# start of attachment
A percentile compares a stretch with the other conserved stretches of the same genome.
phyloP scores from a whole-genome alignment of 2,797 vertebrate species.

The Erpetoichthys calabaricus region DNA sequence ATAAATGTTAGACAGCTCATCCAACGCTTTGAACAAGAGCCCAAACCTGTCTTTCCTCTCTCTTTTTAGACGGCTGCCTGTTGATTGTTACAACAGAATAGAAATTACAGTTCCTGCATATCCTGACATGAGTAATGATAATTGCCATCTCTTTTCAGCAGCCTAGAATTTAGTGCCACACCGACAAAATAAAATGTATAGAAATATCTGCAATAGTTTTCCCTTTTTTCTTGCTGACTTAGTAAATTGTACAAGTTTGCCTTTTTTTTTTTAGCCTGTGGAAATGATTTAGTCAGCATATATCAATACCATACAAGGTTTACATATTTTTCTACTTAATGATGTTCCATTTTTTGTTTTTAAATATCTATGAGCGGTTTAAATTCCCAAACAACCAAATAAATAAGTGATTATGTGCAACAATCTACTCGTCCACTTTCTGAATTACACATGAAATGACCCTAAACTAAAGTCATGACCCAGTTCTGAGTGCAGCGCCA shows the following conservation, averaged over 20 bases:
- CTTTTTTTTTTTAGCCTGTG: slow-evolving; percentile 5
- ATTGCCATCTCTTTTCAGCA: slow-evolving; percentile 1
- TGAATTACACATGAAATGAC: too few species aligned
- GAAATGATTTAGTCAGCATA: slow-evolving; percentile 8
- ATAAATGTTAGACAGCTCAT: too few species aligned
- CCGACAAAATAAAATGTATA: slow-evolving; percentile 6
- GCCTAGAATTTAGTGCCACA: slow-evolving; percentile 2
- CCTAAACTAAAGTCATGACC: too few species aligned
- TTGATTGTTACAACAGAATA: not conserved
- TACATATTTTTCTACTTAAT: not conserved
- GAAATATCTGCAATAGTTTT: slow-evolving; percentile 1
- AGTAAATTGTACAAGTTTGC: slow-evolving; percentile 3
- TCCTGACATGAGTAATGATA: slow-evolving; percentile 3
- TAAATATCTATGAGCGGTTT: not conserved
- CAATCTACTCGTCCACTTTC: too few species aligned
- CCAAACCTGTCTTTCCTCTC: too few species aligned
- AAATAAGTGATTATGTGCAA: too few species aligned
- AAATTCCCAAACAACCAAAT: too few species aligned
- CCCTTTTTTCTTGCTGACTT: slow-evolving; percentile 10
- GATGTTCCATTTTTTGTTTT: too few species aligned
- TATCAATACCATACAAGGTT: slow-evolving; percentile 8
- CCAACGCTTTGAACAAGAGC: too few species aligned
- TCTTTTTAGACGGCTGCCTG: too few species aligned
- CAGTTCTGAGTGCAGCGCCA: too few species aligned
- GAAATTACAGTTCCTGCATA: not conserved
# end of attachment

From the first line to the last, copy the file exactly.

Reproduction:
A percentile compares a stretch with the other conserved stretches of the same genome.
phyloP scores from a whole-genome alignment of 2,797 vertebrate species.

The Erpetoichthys calabaricus region DNA sequence ATAAATGTTAGACAGCTCATCCAACGCTTTGAACAAGAGCCCAAACCTGTCTTTCCTCTCTCTTTTTAGACGGCTGCCTGTTGATTGTTACAACAGAATAGAAATTACAGTTCCTGCATATCCTGACATGAGTAATGATAATTGCCATCTCTTTTCAGCAGCCTAGAATTTAGTGCCACACCGACAAAATAAAATGTATAGAAATATCTGCAATAGTTTTCCCTTTTTTCTTGCTGACTTAGTAAATTGTACAAGTTTGCCTTTTTTTTTTTAGCCTGTGGAAATGATTTAGTCAGCATATATCAATACCATACAAGGTTTACATATTTTTCTACTTAATGATGTTCCATTTTTTGTTTTTAAATATCTATGAGCGGTTTAAATTCCCAAACAACCAAATAAATAAGTGATTATGTGCAACAATCTACTCGTCCACTTTCTGAATTACACATGAAATGACCCTAAACTAAAGTCATGACCCAGTTCTGAGTGCAGCGCCA shows the following conservation, averaged over 20 bases:
- CTTTTTTTTTTTAGCCTGTG: slow-evolving; percentile 5
- ATTGCCATCTCTTTTCAGCA: slow-evolving; percentile 1
- TGAATTACACATGAAATGAC: too few species aligned
- GAAATGATTTAGTCAGCATA: slow-evolving; percentile 8
- ATAAATGTTAGACAGCTCAT: too few species aligned
- CCGACAAAATAAAATGTATA: slow-evolving; percentile 6
- GCCTAGAATTTAGTGCCACA: slow-evolving; percentile 2
- CCTAAACTAAAGTCATGACC: too few species aligned
- TTGATTGTTACAACAGAATA: not conserved
- TACATATTTTTCTACTTAAT: not conserved
- GAAATATCTGCAATAGTTTT: slow-evolving; percentile 1
- AGTAAATTGTACAAGTTTGC: slow-evolving; percentile 3
- TCCTGACATGAGTAATGATA: slow-evolving; percentile 3
- TAAATATCTATGAGCGGTTT: not conserved
- CAATCTACTCGTCCACTTTC: too few species aligned
- CCAAACCTGTCTTTCCTCTC: too few species aligned
- AAATAAGTGATTATGTGCAA: too few species aligned
- AAATTCCCAAACAACCAAAT: too few species aligned
- CCCTTTTTTCTTGCTGACTT: slow-evolving; percentile 10
- GATGTTCCATTTTTTGTTTT: too few species aligned
- TATCAATACCATACAAGGTT: slow-evolving; percentile 8
- CCAACGCTTTGAACAAGAGC: too few species aligned
- TCTTTTTAGACGGCTGCCTG: too few species aligned
- CAGTTCTGAGTGCAGCGCCA: too few species aligned
- GAAATTACAGTTCCTGCATA: not conserved